China Will Keep ‘Prudent And Neutral’ Monetary Policy, PBOC Says

China’s central bank said that it will keep its “prudent and neutral” monetary policy, “closely” monitor liquidity and expectations, and deepen reforms in the interest-rates and currency market.

The People’s Bank of China aims to create an “optimal” environment to help stabilize the economic growth, while facilitating deleveraging, curbing bubbles and preventing risks, according to a quarterly monetary policy implementation report released late Friday in Beijing. The document is mainly a review of monetary policy conducted in the third quarter.

The authorities are working on a delicate balancing act of stabilizing growth, stepping up efforts in curbing excessive financial leverage and deepening economic reforms. Separately Friday, the PBOC and other regulators published sweeping draft rules for asset-management products, the latest official step to curb risks in the financial system.

“Overall, the prudent and neutral monetary policy has achieved relatively positive results,” the PBOC said in the statement. “We shall strike a balance between keeping liquidity basically stable and reducing the leverage.”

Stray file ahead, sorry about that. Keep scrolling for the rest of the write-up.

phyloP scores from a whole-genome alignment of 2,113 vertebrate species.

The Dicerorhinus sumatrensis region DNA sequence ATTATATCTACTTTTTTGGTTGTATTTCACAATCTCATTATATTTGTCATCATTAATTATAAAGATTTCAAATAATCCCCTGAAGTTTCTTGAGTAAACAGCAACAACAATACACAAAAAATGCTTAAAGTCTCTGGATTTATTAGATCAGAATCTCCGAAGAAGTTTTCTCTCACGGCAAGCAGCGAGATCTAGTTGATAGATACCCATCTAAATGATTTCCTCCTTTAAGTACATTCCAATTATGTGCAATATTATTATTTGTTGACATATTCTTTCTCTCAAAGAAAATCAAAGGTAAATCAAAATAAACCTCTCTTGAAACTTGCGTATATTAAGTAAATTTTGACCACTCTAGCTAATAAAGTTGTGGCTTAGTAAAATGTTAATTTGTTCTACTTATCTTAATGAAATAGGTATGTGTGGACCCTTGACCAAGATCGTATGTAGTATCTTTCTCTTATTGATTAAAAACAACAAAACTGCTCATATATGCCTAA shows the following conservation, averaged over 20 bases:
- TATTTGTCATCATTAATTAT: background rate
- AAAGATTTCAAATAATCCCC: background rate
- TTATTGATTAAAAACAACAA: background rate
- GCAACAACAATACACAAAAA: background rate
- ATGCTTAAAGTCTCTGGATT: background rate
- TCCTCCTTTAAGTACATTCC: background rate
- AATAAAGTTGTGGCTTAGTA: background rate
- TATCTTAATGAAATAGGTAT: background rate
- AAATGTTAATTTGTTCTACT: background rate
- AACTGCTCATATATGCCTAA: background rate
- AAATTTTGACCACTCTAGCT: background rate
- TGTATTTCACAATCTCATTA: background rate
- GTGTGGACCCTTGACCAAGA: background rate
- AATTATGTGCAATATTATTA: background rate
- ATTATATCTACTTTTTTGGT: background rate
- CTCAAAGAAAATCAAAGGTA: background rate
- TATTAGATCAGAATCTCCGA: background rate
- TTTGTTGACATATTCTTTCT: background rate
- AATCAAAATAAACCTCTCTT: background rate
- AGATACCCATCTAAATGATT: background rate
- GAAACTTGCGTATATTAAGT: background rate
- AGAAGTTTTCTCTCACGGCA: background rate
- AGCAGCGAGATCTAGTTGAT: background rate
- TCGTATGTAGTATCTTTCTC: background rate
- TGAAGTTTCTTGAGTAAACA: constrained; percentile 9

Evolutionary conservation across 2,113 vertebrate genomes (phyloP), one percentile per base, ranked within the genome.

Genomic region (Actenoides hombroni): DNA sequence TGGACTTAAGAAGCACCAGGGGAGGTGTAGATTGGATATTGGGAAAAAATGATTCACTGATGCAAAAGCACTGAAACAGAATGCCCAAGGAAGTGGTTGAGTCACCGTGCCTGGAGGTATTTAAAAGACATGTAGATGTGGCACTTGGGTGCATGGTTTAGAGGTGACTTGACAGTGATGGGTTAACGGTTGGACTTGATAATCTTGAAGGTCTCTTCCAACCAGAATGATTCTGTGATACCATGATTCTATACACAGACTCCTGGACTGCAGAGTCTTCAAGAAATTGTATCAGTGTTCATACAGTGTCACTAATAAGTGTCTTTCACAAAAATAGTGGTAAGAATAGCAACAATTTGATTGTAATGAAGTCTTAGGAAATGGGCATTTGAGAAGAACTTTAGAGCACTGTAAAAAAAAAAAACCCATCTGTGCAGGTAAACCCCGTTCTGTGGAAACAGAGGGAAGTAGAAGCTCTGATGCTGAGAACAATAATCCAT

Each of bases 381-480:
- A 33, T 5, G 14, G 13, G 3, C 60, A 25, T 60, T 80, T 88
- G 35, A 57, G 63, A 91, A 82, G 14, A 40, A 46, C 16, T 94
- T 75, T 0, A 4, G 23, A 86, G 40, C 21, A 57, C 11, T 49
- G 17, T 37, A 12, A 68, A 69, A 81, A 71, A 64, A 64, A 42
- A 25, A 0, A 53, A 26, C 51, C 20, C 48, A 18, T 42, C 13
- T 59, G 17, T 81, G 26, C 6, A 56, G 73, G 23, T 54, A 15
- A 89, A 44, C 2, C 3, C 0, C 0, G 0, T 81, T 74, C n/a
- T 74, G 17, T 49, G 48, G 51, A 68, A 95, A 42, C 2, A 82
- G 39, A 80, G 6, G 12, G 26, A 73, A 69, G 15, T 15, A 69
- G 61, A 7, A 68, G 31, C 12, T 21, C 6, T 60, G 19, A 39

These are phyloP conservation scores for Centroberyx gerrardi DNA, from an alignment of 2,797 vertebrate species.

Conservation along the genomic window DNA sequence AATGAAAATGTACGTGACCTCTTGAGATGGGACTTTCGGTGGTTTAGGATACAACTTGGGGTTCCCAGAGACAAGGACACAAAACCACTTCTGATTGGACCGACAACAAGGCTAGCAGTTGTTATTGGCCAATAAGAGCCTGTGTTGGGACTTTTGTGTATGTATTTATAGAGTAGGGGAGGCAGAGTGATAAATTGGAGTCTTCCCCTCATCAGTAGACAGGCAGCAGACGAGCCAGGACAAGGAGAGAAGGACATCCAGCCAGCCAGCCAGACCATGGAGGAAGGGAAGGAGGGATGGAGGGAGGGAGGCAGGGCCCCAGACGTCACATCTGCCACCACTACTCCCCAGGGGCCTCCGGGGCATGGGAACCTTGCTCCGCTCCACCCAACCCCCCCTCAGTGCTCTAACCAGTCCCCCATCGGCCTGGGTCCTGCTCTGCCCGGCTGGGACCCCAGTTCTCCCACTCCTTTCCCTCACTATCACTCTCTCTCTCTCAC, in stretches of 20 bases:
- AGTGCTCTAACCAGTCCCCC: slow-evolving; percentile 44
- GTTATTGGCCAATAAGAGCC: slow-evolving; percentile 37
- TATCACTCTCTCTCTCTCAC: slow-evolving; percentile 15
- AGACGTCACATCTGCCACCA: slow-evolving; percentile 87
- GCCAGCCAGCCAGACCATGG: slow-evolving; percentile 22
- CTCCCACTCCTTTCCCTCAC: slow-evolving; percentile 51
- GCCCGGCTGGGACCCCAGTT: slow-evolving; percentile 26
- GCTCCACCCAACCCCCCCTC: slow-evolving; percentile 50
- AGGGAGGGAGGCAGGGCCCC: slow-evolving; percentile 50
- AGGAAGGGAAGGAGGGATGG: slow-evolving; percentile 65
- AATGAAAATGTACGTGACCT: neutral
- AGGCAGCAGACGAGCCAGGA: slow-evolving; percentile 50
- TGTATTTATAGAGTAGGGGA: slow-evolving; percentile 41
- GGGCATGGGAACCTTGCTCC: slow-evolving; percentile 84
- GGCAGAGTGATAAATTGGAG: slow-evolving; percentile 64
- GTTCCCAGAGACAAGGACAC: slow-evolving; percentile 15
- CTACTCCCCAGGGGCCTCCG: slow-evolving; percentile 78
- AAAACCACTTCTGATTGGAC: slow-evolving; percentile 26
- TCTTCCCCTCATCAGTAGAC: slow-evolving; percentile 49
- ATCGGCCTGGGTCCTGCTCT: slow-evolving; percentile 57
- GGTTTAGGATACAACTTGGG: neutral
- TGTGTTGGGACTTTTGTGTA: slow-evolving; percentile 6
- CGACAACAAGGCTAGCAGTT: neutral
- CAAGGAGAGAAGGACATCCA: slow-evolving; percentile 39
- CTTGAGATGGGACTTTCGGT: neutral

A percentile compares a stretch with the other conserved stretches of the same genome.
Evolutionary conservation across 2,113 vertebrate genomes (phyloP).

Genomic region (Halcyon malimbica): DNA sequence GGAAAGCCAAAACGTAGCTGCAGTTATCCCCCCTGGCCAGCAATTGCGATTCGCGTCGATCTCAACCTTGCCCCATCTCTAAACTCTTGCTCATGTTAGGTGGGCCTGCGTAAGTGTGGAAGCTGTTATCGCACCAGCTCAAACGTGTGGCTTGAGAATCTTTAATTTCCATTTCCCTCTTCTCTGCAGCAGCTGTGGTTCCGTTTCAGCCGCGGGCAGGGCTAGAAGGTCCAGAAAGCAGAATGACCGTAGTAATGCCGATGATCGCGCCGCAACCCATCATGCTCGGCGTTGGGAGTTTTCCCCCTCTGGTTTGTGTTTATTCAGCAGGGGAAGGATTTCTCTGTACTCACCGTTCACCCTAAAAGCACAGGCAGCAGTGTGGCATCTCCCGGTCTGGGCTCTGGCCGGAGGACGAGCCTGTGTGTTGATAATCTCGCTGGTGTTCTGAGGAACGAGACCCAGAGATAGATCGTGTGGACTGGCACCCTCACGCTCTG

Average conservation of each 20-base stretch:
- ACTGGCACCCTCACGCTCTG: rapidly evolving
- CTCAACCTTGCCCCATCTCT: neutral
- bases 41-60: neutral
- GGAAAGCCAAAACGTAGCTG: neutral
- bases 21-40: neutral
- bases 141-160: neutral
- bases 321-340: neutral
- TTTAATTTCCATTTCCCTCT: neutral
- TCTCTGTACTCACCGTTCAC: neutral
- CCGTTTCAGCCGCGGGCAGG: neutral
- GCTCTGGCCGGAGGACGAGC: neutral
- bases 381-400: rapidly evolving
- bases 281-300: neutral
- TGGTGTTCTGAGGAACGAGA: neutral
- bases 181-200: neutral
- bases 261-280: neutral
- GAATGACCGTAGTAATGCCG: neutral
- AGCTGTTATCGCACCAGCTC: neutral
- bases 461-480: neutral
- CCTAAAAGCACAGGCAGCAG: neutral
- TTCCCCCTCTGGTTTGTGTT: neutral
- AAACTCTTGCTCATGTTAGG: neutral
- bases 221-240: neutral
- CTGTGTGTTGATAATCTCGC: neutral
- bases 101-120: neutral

The PBOC’s quarterly reports follow a tumble in Chinese debt in recent days amid rising inflation and concern that officials will intensify a deleveraging campaign.

PBOC adviser Sheng Songcheng said at a conference this week that credit data suggest authorities have made “obvious achievement” in the deleveraging process. PBOC research director Xu Zhong said at the event that after four decades of reform and development, most low-hanging fruit has been picked and China must “bite the hard bones” of harder reforms.

PBOC Governor Zhou Xiaochuan, who has made a series of blunt warnings in recent weeks about debt levels in the world’s second-largest economy, wrote in a lengthy article published on the central bank website this month that the financial system is becoming significantly more vulnerable due to high leverage. Latent risks are accumulating, including some that are “hidden, complex, sudden, contagious and hazardous,” Zhou wrote.

In late October, the central bank injected 63-day money into the financial system for the first time, reassuring lenders about year-end funding availability while also intensifying a deleveraging drive by increasing costs.

The maneuver aims to smooth the seasonal volatility of fiscal factors, including the large debt issuance by the central and local governments, the PBOC said Friday. The central bank will continue to use reverse repos with various maturities to maintain liquidity in banking system “basically stable,” it said.
Source: Bloomberg